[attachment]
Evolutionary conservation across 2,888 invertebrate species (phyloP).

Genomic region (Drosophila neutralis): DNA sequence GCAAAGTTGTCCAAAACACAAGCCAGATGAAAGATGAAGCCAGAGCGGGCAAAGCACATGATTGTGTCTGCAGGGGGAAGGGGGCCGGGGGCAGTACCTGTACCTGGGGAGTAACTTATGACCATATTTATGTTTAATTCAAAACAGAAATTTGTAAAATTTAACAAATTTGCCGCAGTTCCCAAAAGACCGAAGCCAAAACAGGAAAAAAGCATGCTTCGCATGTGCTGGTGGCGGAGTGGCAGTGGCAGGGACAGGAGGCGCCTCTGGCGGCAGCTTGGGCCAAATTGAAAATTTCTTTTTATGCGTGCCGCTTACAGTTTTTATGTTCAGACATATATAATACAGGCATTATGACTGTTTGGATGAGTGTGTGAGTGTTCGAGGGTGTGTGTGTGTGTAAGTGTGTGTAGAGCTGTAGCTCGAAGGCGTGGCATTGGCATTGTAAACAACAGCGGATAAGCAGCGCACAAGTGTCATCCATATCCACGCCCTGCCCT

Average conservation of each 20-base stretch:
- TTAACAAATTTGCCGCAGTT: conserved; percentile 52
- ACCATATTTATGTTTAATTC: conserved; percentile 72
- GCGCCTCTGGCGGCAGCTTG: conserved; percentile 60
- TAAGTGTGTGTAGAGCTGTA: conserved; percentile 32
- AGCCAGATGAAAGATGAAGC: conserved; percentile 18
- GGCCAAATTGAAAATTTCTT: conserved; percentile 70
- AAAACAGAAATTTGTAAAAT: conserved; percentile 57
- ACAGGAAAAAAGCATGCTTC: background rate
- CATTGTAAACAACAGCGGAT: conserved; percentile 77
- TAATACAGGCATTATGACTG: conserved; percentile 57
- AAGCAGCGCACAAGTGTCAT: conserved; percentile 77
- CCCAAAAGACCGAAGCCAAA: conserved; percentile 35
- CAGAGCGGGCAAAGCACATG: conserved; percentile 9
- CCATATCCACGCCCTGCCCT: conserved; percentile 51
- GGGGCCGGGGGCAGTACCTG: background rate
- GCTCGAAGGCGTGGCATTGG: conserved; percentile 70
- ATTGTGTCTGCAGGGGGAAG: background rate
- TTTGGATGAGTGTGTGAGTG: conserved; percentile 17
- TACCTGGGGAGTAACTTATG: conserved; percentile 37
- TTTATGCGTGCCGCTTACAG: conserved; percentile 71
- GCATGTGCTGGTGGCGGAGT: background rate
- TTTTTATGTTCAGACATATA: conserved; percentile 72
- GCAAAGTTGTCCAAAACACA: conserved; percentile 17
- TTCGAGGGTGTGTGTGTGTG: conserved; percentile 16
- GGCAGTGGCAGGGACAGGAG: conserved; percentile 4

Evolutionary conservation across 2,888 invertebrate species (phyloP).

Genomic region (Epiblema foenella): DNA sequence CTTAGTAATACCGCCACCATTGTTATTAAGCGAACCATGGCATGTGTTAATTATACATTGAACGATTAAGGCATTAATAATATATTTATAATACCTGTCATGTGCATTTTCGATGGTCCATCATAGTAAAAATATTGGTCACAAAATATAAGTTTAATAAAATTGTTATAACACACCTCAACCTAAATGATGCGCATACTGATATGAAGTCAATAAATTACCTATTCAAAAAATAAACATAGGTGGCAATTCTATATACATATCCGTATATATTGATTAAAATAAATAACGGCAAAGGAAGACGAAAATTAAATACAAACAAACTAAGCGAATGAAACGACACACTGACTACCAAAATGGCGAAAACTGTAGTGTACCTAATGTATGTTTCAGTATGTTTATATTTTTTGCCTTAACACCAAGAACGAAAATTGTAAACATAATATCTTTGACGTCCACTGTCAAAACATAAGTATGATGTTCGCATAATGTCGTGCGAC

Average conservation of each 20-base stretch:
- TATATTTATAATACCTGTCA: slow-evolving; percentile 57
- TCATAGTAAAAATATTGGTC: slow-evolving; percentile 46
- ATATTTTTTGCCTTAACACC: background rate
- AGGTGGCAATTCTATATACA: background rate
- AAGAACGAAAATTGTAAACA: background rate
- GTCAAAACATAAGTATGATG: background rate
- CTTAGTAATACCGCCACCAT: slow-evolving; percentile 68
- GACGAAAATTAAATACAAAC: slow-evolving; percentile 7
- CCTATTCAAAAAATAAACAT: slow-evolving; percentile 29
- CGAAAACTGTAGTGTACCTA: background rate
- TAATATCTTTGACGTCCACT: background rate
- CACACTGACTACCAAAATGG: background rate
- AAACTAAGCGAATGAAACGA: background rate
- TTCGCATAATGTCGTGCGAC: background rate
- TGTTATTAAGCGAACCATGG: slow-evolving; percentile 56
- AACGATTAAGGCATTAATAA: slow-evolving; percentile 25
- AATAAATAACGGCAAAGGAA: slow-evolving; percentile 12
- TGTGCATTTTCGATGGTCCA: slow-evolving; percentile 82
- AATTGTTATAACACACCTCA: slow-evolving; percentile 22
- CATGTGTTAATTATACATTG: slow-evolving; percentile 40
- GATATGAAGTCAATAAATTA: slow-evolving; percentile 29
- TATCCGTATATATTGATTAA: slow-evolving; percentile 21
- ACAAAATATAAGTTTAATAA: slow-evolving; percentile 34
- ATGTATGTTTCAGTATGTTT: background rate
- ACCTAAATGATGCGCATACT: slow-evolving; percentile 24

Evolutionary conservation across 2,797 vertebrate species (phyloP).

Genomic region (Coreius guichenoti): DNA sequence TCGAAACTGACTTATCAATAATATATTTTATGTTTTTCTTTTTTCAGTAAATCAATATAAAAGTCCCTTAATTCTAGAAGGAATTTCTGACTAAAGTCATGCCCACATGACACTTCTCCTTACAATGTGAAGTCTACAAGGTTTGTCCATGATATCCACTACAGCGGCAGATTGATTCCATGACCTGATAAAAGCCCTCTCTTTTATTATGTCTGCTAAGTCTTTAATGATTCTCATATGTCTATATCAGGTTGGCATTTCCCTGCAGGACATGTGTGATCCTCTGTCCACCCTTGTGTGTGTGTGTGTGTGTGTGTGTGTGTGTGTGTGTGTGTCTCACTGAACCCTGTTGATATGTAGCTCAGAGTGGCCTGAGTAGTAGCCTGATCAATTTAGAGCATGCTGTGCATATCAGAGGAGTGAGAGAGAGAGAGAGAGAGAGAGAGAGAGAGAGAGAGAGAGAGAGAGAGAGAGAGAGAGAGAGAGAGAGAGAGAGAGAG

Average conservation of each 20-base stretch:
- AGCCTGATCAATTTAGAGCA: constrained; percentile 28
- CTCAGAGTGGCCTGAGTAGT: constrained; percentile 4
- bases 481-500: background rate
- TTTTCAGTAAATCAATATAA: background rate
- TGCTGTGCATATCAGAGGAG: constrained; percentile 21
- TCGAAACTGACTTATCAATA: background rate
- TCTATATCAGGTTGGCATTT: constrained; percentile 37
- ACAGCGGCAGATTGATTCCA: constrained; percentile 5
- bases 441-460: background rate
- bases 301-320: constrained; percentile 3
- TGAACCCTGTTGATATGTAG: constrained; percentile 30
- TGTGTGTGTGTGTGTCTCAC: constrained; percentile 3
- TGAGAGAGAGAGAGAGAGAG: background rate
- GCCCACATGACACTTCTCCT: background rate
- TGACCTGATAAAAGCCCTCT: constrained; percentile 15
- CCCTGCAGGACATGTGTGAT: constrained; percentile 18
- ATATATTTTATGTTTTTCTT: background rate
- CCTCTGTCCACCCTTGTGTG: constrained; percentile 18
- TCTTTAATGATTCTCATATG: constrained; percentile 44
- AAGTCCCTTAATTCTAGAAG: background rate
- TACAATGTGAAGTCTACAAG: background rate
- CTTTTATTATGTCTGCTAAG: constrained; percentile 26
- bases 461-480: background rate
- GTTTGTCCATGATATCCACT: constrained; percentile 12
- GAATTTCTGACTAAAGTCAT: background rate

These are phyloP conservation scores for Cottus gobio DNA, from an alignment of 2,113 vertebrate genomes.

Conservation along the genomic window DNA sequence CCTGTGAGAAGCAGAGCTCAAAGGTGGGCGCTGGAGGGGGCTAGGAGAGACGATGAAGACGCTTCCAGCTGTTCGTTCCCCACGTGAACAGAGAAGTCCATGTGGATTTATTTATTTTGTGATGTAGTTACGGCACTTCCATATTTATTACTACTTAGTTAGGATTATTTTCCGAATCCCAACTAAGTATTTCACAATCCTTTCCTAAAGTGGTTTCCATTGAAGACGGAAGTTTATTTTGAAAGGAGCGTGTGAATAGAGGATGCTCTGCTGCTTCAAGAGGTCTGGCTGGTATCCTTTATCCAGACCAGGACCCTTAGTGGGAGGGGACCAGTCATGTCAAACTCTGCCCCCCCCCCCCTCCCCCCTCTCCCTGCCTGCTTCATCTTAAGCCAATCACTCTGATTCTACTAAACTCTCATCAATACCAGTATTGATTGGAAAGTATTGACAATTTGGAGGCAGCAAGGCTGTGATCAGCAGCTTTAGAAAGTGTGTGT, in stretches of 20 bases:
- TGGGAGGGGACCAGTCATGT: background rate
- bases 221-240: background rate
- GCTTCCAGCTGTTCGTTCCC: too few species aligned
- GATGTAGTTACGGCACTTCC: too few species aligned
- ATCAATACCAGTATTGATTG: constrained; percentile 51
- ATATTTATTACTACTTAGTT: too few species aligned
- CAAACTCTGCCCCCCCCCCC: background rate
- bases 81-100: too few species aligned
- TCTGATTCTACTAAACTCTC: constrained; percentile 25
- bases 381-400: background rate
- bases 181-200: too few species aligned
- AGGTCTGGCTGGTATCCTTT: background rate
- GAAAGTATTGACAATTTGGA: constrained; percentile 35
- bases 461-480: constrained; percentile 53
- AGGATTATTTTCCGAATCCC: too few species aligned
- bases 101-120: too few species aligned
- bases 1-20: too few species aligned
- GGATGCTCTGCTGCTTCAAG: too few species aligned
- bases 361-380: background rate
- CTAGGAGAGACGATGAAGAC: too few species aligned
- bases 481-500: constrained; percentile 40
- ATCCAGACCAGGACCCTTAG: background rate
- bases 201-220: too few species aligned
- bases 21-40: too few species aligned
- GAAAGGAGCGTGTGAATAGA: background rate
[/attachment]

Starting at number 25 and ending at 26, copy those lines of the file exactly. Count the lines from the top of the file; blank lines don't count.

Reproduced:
- TTTTTATGTTCAGACATATA: conserved; percentile 72
- GCAAAGTTGTCCAAAACACA: conserved; percentile 17